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Wat's Dyke, 490m long section, immediately north and south of Preeshenelle Bridge

List Entry Summary

This monument is scheduled under the Ancient Monuments and Archaeological Areas Act 1979 as amended as it appears to the Secretary of State to be of national importance. This entry is a copy, the original is held by the Department for Culture, Media and Sport.

Name: Wat's Dyke, 490m long section, immediately north and south of Preeshenelle Bridge

List entry Number: 1020615

Location

The monument may lie within the boundary of more than one authority.

County:

District: Shropshire

District Type: Unitary Authority

Parish: Selattyn and Gobowen

County:

District: Shropshire

District Type: Unitary Authority

Parish: St. Martin's

National Park: Not applicable to this List entry.

Grade: Not applicable to this List entry.

Date first scheduled: 04-Feb-1937

Date of most recent amendment: 24-Apr-2002

Legacy System Information

The contents of this record have been generated from a legacy data system.

Legacy System: RSM

UID: 33872

Asset Groupings

This list entry does not comprise part of an Asset Grouping. Asset Groupings are not part of the official record but are added later for information.

List entry Description

Summary of Monument

Legacy Record - This information may be included in the List Entry Details.

Reasons for Designation

Wat's Dyke is a linear earthwork boundary and defensive rampart. It runs for about 60km from Basingwerk, on the Dee estuary, southwards to Maesbury, near Oswestry. It consists of a large ditch, 5m wide and 2m deep, with a bank on the eastern side. The bank is 10m wide at the base, on average, and its original height was about 2.5m. Wat's Dyke runs roughly parallel to Offa's Dyke which lies to the west, sometimes only 500m away. Both dykes run along the borders between England and Wales, and it is clear that both dykes were constructed to defend land on the eastern side from incursions coming from the west. The earthwork bank and ditch ran without interruption except where the course of a stream or river cut through it. The date of construction has not been accurately determined, but it is considered that it was built at an earlier date than the parallel 8th century Offa's Dyke, although it fulfilled the same purpose. The Dyke forms a boundary between lands firmly in control of the Anglo-Saxon overlords and lands more recently taken from the native Britains of this area by the English. Subsequently land to the west of the Dyke became part of what is now known as Wales. The line of the Dyke has been shown to mark a division between hidated (assessed for taxation on the basis of the Anglo-Saxon units known as `hides') and unhidated lands (land under a different system of government) at the time of the Domesday records. This suggests that the Dyke was constructed before the `hide' system was put into practice during the reign of King Offa of Mercia. The Dyke was probably built during the period of expansion of the kingdom of Mercia, before the accession of Offa, possibly during the reign of Aethelbald (AD 716-757).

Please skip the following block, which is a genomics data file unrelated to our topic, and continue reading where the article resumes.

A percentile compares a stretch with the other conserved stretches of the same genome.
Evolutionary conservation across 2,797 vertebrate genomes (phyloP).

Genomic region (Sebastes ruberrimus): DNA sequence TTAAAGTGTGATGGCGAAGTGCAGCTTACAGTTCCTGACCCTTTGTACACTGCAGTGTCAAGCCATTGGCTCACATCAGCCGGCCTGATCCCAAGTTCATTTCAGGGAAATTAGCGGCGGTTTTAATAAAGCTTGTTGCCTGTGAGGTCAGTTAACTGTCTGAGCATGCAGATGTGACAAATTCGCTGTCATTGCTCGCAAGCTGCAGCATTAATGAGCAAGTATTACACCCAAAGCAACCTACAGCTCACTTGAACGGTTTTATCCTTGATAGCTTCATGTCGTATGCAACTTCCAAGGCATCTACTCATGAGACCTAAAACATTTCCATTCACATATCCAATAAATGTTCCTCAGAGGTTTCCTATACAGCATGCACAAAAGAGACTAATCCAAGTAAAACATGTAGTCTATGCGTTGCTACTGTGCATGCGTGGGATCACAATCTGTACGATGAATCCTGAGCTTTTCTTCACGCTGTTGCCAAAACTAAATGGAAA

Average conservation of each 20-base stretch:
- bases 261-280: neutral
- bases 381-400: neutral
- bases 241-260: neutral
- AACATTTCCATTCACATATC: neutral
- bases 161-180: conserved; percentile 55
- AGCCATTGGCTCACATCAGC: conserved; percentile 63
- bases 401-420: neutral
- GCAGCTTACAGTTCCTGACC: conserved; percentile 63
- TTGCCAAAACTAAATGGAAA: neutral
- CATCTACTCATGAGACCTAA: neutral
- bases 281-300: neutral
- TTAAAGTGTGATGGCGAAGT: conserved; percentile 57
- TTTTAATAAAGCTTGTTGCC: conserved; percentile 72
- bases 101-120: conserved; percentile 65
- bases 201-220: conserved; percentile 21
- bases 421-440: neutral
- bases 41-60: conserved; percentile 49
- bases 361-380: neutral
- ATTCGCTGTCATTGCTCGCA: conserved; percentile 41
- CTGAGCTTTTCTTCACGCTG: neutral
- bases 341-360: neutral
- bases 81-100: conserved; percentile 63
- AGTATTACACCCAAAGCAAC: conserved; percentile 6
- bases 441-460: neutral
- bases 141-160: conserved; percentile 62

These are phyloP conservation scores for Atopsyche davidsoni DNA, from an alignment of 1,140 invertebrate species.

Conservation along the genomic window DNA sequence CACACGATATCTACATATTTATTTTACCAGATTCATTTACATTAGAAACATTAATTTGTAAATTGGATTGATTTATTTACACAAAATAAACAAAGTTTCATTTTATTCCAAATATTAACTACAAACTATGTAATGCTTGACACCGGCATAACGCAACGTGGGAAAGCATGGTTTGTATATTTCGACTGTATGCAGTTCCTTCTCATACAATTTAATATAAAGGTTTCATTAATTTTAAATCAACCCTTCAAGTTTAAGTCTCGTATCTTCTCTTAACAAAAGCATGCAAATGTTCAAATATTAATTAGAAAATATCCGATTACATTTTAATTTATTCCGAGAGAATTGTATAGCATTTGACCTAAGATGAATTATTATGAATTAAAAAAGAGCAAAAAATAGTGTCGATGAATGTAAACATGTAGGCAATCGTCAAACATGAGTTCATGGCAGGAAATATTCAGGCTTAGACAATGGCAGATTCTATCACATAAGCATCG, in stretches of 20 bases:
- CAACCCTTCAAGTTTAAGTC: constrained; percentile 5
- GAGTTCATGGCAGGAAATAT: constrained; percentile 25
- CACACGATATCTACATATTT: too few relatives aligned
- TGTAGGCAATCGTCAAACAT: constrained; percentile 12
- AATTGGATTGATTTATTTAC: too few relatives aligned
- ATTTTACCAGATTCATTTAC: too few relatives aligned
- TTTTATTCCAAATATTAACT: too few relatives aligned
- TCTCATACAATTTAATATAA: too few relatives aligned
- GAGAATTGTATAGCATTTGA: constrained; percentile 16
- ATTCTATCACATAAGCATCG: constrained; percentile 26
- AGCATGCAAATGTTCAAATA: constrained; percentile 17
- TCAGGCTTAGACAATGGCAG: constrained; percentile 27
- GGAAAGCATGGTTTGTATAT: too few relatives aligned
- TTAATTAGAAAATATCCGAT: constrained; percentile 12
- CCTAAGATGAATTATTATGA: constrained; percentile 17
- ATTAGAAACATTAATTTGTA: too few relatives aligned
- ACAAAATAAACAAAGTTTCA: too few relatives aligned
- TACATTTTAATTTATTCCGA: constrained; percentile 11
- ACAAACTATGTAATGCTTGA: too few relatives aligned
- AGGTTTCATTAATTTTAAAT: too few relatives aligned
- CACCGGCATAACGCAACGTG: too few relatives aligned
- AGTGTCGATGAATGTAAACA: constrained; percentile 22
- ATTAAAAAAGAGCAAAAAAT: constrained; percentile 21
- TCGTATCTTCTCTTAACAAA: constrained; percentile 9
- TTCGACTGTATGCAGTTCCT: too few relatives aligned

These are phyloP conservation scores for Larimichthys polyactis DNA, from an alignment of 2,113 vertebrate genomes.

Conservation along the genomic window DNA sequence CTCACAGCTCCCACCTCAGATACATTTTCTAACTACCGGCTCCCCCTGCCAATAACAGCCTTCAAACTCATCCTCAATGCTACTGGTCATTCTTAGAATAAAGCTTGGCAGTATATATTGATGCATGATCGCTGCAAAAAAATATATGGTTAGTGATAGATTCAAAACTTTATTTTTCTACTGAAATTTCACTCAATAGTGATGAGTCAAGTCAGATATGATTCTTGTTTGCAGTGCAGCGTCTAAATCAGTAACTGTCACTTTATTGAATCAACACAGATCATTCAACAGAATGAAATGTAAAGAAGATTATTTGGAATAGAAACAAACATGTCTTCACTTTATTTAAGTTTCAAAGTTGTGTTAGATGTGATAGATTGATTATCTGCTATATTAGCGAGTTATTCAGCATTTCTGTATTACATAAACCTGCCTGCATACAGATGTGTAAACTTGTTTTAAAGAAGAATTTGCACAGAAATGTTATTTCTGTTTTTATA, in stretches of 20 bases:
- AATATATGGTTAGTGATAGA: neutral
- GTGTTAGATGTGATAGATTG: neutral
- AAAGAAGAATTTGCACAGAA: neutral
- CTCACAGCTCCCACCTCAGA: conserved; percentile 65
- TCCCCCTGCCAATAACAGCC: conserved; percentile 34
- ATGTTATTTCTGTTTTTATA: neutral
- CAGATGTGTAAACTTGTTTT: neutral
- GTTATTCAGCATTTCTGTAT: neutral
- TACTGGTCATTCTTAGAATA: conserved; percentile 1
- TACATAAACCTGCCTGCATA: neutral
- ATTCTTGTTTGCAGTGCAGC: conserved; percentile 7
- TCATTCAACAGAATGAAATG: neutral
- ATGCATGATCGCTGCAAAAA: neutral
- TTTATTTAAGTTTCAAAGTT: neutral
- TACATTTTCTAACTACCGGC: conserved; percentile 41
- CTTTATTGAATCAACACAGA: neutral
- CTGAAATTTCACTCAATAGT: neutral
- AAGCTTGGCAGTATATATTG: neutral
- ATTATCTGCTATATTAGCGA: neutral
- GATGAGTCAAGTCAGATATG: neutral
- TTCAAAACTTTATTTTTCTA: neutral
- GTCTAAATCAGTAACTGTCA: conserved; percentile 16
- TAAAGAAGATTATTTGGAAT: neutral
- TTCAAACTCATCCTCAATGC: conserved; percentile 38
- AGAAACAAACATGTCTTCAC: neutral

All known lengths of Wat's Dyke where significant archaeological deposits are likely to survive are considered to be nationally important.

This 490m long section of Wat's Dyke immediately north and south of Preeshenlle Bridge, survives well and has a high public profile since a footpath follows the line of the remains. It will provide a source for recreational enjoyment and educational interest for the community. Soils buried beneath the bank and in the bottom of the infilled ditch will provide evidence for the construction of the Dyke and the management of the land at the time it was built.

History

Legacy Record - This information may be included in the List Entry Details.

Details

The monument includes the earthwork and buried remains of part of the boundary known as Wat's Dyke. This section is 490m long and is in two areas of protection, separated by the Shropshire Union Canal. The Dyke consists of a steep-sided bank, up to 2m high, with a ditch to the west.

In the area to the south of the canal there is a trackway running along the line of the ditch with a modern drainage ditch on its western edge. At the north end of this section a canal bridge has been constructed, making use of the bank for its abutments on each side of the canal, interrupting the course of the Dyke for about 8m. In the area north of the canal, the Dyke continues for 40m as a well-defined bank, up to 2.5m high, and ditch, up to 4m wide, before becoming a vestigial bank reused as a field boundary. This section terminates at the farm track and brook beside it 130m south of Esgob Mill. To the north and south of this section there are further sections of Wat's Dyke which are the subject of separate schedulings.

All fence posts, stiles, the brick and stonework of the canal bridge, canal banks and towpath, are excluded from the scheduling, although the ground beneath these features is included.

MAP EXTRACT The site of the monument is shown on the attached map extract.

Selected Sources

Books and journals
Worthington, M, Wat's Dyke, (1993)

National Grid Reference: SJ 30791 35599, SJ 30873 35853

Map

Map
© Crown Copyright and database right 2017. All rights reserved. Ordnance Survey Licence number 100024900.
© British Crown and SeaZone Solutions Limited 2017. All rights reserved. Licence number 102006.006.
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The above map is for quick reference purposes only and may not be to scale. For a copy of the full scale map, please see the attached PDF - 1020615 .pdf

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This copy shows the entry on 20-Nov-2017 at 11:11:09.

End of official listing